August 13, 2006

Melting Head Cake

Barbara Jo made this delightful severed head presentation for a party celebrating our 400th review on theyrecoming.com

Watch the melting on YouTube

I admit that we celebrated Bride of Zombiefest before we had actually posted our 400th review on theyrecoming.com (which the party was ostensibly in honor of), but we were close and we needed to schedule it while I was still visiting Barbara May for the summer.

Bride of Zombiefest was also the perfect opportunity for me to make a cake that has been percolating in my head for a while now. The idea was a severed head cake, served up on a silver platter with an attractive array of garnishes, with flesh that would melt off over the course of the party, revealing the grinning skull underneath.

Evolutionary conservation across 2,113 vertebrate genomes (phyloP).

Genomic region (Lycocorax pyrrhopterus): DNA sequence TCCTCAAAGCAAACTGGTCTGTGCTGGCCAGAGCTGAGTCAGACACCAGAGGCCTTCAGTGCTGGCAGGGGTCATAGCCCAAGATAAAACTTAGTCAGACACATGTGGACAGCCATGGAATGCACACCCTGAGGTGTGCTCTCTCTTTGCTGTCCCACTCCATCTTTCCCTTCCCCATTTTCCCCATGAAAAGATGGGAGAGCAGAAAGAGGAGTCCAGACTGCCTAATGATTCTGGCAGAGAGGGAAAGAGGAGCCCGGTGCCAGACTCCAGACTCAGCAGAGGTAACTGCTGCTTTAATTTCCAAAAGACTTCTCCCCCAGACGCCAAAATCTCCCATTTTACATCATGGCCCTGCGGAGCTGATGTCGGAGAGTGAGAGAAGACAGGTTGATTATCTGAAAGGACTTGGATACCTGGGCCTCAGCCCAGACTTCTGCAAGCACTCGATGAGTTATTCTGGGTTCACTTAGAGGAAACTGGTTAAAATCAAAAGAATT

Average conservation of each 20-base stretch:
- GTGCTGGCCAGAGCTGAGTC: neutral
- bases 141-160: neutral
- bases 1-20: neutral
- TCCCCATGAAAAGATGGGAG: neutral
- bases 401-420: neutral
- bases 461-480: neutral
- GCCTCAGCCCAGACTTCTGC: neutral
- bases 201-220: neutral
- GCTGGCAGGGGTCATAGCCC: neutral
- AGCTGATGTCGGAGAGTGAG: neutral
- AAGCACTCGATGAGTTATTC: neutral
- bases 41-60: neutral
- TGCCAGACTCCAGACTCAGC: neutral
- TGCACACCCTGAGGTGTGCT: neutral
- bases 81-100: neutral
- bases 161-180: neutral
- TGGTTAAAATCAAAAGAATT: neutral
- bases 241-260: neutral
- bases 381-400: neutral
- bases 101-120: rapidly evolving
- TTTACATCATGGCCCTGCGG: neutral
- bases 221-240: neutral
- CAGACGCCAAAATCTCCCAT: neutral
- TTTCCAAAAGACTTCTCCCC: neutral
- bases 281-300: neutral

It was obvious that the skull should be made of royal icing, but the question of what to make the flesh out of proved to be a thornier problem. My initial plan was to use buttercream icing and put the cake on a hotplate. I'm glad that I decided to test this plan prior to implementation because the experimental buttercream nose, piped onto the experimental royal icing skull fragments, did not melt at all. Not even a little bit. Barbara May and I thought that the nose got a little shinier with the heat, but even that may have been wishful thinking.